Historical Markers in Anacostia, District of Columbia
Washington and Vicinity
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Follow Good Hope Road under the highway to your left to reach Anacostia Park, a longtime neighborhood oasis.
In 1914, after years of citizen requests, Congress directed the U.S. Army Corps of Engineers to "improve" the Anacostia River by . . . — — Map (db m130717) HM
Late On The Night Of April 14, 1865, a guard at the other end of the Navy Yard Bridge allowed a young man on horseback to cross, despite a wartime curfew. Unbeknownst to the guard, the rider, John Wilkes Booth, had just shot President Abraham . . . — — Map (db m100715) HM
Across the street is the former 11th Precinct Police Station. In 1993 it became the Max Robinson Center for Health and Living, providing services for people with HIV/AIDS.
Whether by design or by accident, in 1910 the city built . . . — — Map (db m100763) HM
Earthworks of Fort Stanton are visible in the wooded area 200 yards in front of you.
Diagram: Fort Stanton from U.S. Army Corps of Engineers drawing.
Fort Stanton was named for Secretary of War Edwin M. Stanton, was the first fort . . . — — Map (db m46623) HM
Also known as Cedar Hill, this site encompasses the estate owned by Frederick Douglass from 1877 until his death in 1895. In honor of Douglass’ work as an author, orator, abolitionist, statesman, and civil rights leader, this site is designated a . . . — — Map (db m40846) HM
Where do you go when you do not want to be disturbed? Frederick Douglass came to this tiny stone cabin that he called the Growlery. Coined by Charles Dickens, the word "Growlery" literally means a place to growl.
Douglass kept his Growlery . . . — — Map (db m130979) HM
Across This Intersection is St. Teresa of Avila, the first Catholic Church east of the Anacostia River. It is called the “mother church” because many area congregations are its offshoots.
As Uniontown grew, so did its Catholic . . . — — Map (db m130719) HM
Across the intersection to your left is Rose's Row, three one-family and three two-family houses built in 1890 by local saloon-keeper William H. Rose. Rose's son Daniel designed them in the popular Italianate style and carefully crafted a . . . — — Map (db m130720) HM
This community landmark represents the Curtis Companies long standing allegience to the neighborhood and steadfast committment to unity, prosperity and good will to all Washingtonians and friends of Anacostia.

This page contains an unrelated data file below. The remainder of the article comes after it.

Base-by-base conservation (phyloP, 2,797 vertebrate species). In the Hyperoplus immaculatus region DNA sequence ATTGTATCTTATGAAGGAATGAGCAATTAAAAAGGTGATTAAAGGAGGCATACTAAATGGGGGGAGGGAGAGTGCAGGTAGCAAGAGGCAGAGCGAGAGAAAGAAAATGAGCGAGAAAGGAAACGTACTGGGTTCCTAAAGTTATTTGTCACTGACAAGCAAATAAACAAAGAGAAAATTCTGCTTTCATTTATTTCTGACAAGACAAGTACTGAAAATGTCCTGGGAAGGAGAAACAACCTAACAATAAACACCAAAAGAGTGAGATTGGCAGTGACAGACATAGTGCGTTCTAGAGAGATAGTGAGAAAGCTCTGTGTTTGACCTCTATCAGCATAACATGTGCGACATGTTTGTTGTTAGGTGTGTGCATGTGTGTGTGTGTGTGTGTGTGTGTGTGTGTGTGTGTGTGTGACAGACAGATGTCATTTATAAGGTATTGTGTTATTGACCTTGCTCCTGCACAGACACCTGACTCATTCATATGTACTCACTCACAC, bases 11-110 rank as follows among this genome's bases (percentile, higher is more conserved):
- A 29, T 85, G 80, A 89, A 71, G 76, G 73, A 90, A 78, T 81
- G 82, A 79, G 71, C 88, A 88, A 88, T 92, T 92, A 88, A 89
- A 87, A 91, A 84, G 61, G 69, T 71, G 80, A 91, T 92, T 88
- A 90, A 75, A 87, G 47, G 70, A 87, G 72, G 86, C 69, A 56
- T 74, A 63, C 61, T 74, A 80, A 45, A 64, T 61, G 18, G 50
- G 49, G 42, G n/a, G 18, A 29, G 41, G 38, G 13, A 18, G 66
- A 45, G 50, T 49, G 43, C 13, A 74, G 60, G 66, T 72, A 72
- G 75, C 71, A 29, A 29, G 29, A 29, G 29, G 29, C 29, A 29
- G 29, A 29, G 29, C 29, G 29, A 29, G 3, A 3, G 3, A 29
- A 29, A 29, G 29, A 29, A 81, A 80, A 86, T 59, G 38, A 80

John . . . — — Map (db m5446) HM
This Anacostia icon once marked the entrance to Curtis Brothers Furniture Co. The business dated to 1926, when young Fred and George Curtis acquired a Model T Ford truck to deliver ice, then progressed to moving furniture. They soon rented a . . . — — Map (db m100690) HM
Here stood Frederick Douglass’ rustic retreat from domestic society, where he could think, read and write undisturbed. Evoking the image of a lion’s lair, he called his hideaway the Growlery. It was simply furnished with a lounge, a high desk and a . . . — — Map (db m5362) HM
This imposing property once belonged to Anacostia’s most famous resident: Frederick Douglass. After escaping slavery as a young man, Douglass rose to become a distinguished abolitionist, writer, publisher, and orator. By the 1860s Douglass was . . . — — Map (db m88723) HM
for their outstanding leadership
and service to the public
Basset Furniture Industries.
The chair made of solid Honduras mahogany
is 19½ feet tall and weighs 4600 pounds.
Designer: . . . — — Map (db m5459) HM
The Spirit of
7-2-08 to 1-24-98
I still believe firmly that the right will win out.
Justice for all people, regardless of race, creed or color.
The long-time NAACP lawyer who argued successfully in . . . — — Map (db m88468) HM
The arrival of modern transportation after the Civil War transformed Anacostia. The Baltimore & Ohio Railroad opened a branch line along the river here in 1874, bringing industry. Two years later businessman and developer Henry Griswold . . . — — Map (db m130721) HM
Today's Anacostia Historic District began in 1854 as Uniontown, Washington's first planned suburb. The Union Land Association saw the large Navy Yard
workforce across the Anacostia River as potential customers for building lots they carved . . . — — Map (db m95972) HM